Laura Mick wants to know what your voting plan is.
It is 11 a.m. on the bitterly cold Sunday morning prior to the New Hampshire primary, and the 42-year-old Granite State native is carefully navigating the inch of ice on the sidewalks of Manchester’s low-income, heavily immigrant 5th Ward in order to remind its residents to vote. And to remind them that, even if they are convicted felon or haven’t yet registered, they can still vote in the primary. Also, they can get a ride if they need it.
A canvasser with the New Hampshire Interfaith Action Fund, an affiliate of the Granite State Organizing Project (GSOP), which unities “religious, labor and community organizations rooted in faith and democratic values” and advocates for “policies that will build community across difference and promote a just society for all the people of New Hampshire,” Mick can relate to how tough it is to make it to the polls.
GSOP and NH Interfaith Action Fund may technically be her employers, but Mick sees her work with them as more than just a job. Mick is committed to its message of social and economic justice.
“[GSOP] was a place I could go to be heard and feel at home. Being heard is something that is really important to me.”
Mick and the NH Interfaith Action Fund are part of a much larger movement of liberal and progressive faith-based political organizing, broadly deemed the Religious Left. The Religious Left is “small but loud,” according to a recent study by Professors Paul A. Djupe and Ryan P. Burge of Denison University and Eastern Illinois University respectively. More so, they are “the most active group in American politics,” according to the study. Americans who are both very liberal and attend church weekly participate in more political activities by far than counterparts on the opposite end of the political spectrum.
As a New Hampshire native, politics played a prominent role in Mick’s life from a young age. Her mother would take her to political rallies in the nearby town of Derry as a child, but it wasn’t until after she moved to Manchester and witnessed the political excitement around the presidential primaries that she really started to get involved in political activism.
More than just the spectacle of politics that drew her in, for Mick, the political is deeply personal. She deals with chronic health issues, has been underemployed for the last three years, and has lost two important people to overdoses. Canvassing for healthcare reform was what got her hooked on doing this draining work—walking for miles, knocking on the doors of strangers, and more often than not getting no response from her outreach.
Mick had 83 doors to knock on and 115 individuals to try to connect with on Sunday. During the hour-and-a-half that I shadowed her, very few knocks or rings elicited a response. A handful of doors did open to us, only to have their occupants tell Mick that the people she was looking for had moved. Mick told me that on any given day she usually only connects with 4 or maybe 5 people. She gave me this seemingly demoralizing statistic breezily—for her, all this work is worth it.
Mick was not the only NH Interfaith Action Fund employee who was hard at work spreading the gospel of enfranchisement on Sunday morning. Modris Kruminsh, an immigrant from Latvia, had his own patch of the city to cover. He immigrated to the United States as an adult and often returns to his country of origin. Kruminsh is alarmed by the growing wealth gap in the United States, and the lack of universal healthcare and other social safety nets that exist in Latvia but not here. So he too has decided to brave the cold in order to make sure the citizens of his adopted country have their voices heard.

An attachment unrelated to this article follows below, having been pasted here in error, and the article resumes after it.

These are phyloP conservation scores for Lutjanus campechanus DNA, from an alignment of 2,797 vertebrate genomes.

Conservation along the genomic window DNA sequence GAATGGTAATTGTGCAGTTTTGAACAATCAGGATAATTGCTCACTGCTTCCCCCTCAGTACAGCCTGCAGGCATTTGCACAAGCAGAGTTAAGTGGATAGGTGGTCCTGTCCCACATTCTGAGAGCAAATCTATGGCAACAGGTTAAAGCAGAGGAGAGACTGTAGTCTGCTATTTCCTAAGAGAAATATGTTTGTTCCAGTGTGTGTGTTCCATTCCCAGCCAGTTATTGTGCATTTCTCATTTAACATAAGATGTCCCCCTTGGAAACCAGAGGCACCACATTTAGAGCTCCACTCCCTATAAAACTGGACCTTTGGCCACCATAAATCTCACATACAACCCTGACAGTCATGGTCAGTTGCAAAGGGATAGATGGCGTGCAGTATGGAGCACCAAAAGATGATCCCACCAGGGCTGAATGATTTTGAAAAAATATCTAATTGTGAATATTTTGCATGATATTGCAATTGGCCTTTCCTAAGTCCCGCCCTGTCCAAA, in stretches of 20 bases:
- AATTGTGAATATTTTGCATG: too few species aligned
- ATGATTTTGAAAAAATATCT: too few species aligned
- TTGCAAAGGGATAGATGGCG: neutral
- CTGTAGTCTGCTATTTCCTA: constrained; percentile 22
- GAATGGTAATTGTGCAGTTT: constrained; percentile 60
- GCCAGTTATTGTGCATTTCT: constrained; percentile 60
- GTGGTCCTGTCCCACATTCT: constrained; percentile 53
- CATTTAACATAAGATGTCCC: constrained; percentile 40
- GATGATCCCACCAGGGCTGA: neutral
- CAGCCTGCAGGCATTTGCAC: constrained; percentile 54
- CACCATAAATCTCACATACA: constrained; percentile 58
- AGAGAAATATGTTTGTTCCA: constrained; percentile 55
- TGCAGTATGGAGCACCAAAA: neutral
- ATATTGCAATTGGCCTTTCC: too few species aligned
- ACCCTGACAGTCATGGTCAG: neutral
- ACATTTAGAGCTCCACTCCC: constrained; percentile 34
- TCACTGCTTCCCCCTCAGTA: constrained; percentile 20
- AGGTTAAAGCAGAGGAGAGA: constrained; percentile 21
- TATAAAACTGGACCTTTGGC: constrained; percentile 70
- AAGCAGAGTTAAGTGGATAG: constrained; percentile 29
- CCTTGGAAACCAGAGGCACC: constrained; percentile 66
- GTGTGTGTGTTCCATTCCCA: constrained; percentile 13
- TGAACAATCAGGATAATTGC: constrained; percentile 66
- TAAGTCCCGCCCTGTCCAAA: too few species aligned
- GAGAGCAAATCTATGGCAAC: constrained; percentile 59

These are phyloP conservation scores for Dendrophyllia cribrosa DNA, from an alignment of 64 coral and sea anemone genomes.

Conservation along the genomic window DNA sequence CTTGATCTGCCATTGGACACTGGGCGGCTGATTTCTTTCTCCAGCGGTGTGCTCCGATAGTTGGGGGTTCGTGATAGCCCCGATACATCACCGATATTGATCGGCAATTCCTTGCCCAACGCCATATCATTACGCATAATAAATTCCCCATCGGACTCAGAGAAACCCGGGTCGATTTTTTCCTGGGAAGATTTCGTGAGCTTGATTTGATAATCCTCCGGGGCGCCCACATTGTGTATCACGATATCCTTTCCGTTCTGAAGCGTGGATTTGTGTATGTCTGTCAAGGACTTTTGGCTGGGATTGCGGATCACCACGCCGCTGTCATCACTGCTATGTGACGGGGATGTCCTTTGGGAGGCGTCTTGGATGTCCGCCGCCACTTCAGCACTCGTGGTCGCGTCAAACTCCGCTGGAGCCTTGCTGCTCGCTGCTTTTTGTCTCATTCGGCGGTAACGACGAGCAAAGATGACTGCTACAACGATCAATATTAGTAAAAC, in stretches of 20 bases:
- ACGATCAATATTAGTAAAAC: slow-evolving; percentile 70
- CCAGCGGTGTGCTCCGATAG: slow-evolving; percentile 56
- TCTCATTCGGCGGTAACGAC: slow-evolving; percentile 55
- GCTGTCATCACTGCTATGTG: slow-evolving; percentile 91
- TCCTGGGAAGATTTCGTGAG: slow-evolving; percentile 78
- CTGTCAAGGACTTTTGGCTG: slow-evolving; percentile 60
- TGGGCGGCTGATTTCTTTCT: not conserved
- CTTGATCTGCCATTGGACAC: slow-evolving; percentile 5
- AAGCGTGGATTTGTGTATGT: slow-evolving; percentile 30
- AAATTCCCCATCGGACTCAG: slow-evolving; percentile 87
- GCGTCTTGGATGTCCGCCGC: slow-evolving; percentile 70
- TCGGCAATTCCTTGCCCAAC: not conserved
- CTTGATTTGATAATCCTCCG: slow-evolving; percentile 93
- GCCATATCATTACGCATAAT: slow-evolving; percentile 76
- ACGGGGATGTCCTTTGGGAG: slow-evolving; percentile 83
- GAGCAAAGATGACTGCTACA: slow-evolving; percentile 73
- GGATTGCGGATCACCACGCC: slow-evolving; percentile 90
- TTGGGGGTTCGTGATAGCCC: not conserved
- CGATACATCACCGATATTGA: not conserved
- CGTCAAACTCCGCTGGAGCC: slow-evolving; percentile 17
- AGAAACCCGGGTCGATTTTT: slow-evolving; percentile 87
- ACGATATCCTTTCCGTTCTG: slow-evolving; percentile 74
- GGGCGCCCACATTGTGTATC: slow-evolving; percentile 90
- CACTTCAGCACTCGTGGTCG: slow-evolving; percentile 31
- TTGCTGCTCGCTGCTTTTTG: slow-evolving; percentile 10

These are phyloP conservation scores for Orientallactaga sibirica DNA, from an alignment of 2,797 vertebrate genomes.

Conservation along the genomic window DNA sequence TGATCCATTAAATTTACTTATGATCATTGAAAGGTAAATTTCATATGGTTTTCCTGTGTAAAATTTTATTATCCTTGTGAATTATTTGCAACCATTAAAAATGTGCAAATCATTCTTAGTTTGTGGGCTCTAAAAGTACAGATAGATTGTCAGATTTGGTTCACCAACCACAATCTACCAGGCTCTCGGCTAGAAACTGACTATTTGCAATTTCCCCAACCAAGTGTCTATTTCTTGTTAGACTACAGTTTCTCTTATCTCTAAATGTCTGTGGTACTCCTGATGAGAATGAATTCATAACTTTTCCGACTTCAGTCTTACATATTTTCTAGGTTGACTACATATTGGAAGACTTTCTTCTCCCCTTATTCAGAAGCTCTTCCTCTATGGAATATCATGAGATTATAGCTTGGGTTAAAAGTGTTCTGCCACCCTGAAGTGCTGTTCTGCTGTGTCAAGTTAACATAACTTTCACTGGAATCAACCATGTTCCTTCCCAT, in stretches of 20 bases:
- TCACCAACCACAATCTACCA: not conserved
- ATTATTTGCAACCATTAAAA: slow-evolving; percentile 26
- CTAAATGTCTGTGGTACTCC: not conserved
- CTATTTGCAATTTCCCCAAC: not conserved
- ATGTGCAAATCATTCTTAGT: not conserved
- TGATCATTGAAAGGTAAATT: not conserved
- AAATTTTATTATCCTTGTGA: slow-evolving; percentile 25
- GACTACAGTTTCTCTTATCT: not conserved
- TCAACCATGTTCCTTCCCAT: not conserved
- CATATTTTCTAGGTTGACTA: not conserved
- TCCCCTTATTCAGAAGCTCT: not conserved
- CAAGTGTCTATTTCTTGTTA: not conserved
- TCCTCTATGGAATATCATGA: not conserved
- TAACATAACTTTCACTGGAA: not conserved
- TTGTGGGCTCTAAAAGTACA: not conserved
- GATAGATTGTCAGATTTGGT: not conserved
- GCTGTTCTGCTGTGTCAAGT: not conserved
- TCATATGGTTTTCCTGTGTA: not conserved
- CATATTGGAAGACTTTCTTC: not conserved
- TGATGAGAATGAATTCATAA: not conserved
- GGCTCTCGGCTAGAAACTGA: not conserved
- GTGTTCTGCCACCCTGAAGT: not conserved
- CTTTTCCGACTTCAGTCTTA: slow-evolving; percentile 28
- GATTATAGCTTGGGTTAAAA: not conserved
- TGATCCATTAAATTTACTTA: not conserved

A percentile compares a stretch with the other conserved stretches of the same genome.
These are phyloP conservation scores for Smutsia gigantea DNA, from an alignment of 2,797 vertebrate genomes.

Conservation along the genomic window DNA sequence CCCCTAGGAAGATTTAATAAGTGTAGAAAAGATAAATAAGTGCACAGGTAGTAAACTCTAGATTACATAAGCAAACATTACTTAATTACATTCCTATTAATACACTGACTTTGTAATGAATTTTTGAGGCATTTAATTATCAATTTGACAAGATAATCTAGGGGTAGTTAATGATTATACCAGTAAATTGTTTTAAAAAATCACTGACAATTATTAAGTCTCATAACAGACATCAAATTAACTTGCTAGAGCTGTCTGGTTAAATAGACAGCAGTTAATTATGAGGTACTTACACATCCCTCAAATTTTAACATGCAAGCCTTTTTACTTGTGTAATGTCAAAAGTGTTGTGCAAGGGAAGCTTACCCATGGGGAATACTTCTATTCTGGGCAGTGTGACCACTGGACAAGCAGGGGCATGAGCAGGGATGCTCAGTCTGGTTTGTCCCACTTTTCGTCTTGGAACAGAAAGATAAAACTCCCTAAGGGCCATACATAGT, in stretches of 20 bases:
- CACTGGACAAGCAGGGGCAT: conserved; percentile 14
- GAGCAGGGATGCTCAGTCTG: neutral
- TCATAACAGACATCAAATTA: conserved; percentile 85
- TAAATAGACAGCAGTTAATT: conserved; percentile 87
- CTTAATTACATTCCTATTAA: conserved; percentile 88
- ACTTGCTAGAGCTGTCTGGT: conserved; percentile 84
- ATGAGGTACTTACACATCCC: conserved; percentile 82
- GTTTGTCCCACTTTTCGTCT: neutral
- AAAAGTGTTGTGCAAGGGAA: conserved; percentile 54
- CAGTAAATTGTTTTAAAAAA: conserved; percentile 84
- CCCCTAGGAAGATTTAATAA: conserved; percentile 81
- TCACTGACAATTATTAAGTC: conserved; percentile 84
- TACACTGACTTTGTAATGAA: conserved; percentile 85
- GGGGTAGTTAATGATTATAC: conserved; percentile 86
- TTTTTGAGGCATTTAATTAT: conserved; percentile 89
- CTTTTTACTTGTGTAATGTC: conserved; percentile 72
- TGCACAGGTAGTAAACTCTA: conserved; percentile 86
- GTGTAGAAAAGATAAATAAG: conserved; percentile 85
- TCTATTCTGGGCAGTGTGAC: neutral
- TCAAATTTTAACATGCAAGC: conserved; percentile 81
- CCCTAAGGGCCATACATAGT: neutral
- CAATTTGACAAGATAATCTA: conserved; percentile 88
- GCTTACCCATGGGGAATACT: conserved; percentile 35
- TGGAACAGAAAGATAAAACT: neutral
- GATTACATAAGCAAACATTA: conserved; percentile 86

Viola Katusiime, GSOP Lead Organizer, was also getting out the vote, specifically among the faithful. She spoke at two local churches that were holding worship services that morning, Christ Kingdom Church and Divine Wisdom Church. Both congregations are comprised primarily of Liberian immigrants and refugees, who number only a few hundred individuals in this city of approximately 100,000. However, it is crucial to reach out to immigrant populations, as first and second generation Americans are less likely to vote than those who are third generation or higher. According to Katusiime, most get-out-the-vote efforts only target voters who are already very likely to vote.
The GSOP and NH Interfaith Action Fund don’t endorse candidates, they only endorse voting. As an interfaith coalition, they also don’t proselytize or speak in terms usually associated with faith-based political action.
“The biggest misconception about progressive people of faith is that not wearing religion on your sleeve means it’s not important to you. Westboro Baptist Church’s faith is not more real because they scream the loudest about it,” Guthrie Graves-Fitzsimmons, a fellow at the Faith and Progressive Policy Initiative at the Center for American Progress, told BINJ. “Many progressive people are deeply motivated by their faith and don’t want to beat others over the head with it.”
Mick attends her Congregationalist Church weekly, and sees her work as an extension of her faith. On primary day, she is committed to making sure everyone who needs it has a ride to the polls on what is predicted to be a cold, wet morning and afternoon.
“A ride,” Mick said, “is the world to me.”
This article was produced by the Boston Institute for Nonprofit Journalism as part of its Manchester Divided coverage of political activity around New Hampshire’s first-in-the-nation primary. Follow our coverage @BINJreports on Twitter and at binjonline.org/manchesterdivided, and if you want to see more citizens agenda-driven reporting you can contribute at givetobinj.org.
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